The Wilderness

The Wilderness

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The Wilderness news
Nick Simonite

Texas symphonic rockers keep showing why words are overrated

The Wilderness news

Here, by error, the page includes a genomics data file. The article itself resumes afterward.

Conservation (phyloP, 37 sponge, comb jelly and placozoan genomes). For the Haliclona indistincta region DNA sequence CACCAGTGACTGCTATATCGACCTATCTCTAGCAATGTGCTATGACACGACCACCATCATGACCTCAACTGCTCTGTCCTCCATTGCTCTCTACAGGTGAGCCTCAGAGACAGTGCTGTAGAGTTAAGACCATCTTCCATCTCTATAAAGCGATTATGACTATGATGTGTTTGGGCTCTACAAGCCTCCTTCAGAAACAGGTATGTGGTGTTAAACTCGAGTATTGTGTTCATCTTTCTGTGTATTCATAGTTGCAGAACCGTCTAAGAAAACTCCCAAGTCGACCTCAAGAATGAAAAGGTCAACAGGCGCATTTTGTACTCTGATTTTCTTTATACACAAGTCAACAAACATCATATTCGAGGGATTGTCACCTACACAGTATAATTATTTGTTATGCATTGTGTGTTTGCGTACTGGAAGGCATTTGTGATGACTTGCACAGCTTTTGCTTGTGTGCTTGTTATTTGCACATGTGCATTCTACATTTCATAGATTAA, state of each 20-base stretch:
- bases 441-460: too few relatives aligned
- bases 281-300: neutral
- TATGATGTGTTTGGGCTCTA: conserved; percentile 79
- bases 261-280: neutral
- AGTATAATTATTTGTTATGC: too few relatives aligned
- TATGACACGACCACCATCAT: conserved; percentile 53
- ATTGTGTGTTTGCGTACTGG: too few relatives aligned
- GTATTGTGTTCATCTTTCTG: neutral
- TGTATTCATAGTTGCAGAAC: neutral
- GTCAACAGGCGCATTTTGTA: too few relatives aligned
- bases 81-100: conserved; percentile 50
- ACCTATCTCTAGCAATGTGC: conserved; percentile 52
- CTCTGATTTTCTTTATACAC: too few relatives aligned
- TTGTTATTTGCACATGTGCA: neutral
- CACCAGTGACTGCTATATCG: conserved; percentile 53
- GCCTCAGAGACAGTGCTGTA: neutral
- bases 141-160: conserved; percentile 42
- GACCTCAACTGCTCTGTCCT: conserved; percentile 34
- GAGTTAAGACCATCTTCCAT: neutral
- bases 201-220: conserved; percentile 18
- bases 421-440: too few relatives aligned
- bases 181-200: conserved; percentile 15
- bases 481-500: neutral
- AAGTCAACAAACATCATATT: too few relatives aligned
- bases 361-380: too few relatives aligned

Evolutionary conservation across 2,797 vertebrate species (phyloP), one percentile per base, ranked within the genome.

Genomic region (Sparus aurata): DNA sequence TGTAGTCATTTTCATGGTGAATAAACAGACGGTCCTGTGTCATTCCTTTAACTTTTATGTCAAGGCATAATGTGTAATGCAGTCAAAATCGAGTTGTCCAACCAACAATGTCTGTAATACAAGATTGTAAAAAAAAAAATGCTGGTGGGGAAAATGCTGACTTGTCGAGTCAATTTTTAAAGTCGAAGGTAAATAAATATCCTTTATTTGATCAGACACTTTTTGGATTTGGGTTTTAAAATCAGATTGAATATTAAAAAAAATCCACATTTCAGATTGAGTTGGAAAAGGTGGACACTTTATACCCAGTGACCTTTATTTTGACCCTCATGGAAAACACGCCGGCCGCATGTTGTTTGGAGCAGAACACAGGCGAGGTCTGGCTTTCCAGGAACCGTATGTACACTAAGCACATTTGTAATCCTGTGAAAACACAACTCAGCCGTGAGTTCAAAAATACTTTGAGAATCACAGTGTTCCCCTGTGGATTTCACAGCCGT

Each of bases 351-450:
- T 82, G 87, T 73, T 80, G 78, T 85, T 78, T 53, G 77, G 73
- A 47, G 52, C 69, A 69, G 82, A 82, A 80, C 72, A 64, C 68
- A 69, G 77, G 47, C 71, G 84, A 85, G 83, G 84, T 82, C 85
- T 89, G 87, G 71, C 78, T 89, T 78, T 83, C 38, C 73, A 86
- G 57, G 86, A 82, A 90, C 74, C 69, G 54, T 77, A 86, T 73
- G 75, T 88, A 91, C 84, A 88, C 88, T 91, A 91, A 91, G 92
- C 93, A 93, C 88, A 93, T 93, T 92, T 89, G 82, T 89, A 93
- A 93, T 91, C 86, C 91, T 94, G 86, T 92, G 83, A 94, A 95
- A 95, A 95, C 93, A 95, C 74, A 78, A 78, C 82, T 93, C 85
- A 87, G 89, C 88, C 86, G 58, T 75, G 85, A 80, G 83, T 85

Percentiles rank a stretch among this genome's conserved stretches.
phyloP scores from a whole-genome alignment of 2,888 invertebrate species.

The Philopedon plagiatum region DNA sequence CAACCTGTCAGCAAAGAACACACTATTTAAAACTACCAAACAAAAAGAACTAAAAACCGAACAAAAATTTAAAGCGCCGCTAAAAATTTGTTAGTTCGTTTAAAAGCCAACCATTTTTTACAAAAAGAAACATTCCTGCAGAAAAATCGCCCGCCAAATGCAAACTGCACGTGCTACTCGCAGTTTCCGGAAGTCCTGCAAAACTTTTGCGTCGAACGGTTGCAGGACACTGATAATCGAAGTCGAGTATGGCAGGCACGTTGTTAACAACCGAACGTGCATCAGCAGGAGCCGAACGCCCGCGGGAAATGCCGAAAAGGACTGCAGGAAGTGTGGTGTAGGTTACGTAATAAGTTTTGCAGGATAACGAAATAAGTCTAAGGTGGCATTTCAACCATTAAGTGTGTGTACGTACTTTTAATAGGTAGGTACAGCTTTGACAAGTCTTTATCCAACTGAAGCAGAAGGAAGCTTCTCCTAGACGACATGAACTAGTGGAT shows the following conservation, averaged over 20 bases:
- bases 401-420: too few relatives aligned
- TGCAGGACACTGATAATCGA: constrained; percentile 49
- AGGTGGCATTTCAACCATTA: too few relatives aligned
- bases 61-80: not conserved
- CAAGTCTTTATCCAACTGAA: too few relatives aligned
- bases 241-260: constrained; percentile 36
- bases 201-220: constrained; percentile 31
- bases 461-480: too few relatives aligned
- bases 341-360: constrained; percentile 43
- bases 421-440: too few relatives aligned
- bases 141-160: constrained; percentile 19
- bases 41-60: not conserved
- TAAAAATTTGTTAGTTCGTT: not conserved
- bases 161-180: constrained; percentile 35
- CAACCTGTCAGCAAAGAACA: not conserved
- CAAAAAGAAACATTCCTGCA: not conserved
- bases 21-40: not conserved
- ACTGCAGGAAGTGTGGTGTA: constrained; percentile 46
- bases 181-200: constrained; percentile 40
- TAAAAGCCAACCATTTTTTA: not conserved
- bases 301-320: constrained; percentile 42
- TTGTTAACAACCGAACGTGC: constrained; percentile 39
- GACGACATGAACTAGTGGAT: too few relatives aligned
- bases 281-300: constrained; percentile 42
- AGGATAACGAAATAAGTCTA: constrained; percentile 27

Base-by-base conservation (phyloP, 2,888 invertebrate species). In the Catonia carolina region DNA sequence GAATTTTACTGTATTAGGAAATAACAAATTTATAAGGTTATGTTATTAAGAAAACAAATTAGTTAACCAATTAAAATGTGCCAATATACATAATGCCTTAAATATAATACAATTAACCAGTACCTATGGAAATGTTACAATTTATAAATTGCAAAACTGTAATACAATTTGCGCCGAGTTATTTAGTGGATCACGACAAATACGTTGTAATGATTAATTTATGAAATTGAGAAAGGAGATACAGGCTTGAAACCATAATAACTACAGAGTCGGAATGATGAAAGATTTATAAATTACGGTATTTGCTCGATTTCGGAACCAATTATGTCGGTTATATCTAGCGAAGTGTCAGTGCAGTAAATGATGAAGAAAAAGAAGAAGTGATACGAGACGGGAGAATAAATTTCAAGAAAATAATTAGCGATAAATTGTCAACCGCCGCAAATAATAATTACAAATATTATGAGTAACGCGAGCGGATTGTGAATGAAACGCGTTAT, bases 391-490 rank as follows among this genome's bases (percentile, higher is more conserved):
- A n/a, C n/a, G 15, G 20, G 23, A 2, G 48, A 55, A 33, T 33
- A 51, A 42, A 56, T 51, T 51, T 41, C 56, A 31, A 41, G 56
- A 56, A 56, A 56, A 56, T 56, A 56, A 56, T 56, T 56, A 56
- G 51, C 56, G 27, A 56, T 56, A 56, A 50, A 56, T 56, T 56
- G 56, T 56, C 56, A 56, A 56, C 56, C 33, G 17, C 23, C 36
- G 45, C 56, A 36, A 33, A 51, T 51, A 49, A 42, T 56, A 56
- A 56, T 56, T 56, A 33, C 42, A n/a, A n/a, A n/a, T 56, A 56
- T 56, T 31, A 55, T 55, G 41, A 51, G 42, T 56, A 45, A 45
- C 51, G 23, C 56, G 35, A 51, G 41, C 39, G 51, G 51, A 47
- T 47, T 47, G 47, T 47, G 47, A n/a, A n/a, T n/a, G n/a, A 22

“Tangled In A Dream.” “Disintegration Anxiety,” “Losing the Light.” Explosions in the Sky songs might not have lyrics but it’s never hard to tell where they’re coming from. The expansive Texas band’s instrumental indie-rock sound-sculpting is wrought from a sense of somber apprehension and drift, of possibility coming into focus or perhaps losing it, or both at once. In the five years since their last album, Take Care, Take Care, Take Care, they’ve been focused on soundtrack work. This LP could be a soundtrack too, full of fine-grained guitar weaves (usually) spirited ahead by steely drummer Chris Hrasky. Wilderness has enough variety to keep things interesting; “Logic of A Dream” opens with doomy ambient-metal drum tumult before evolving into a baby-soft Kraut-rock zoneout; “Tangle Formations” is a restlessly agile stomper that keeps insisting it might pull off into some less rocking middle-distance but ends up staying with you until the end (like a buddy); “Colors In Space” opens evoking a post-apocalyptic nature film before getting all tensely majestic and fading into saintly white-noise; “Landing Cliffs” is like seeing a picture of a lunar surface that slowly dissolves into a West Texas landscape, or Brian Eno writing a song with Towns Van Zandt. There are times when this stuff can feel like precious melodrama. But if it hits you in the right mood of pillowy existential bumfuzzlement, its power to distract and even transport is pretty undeniable.

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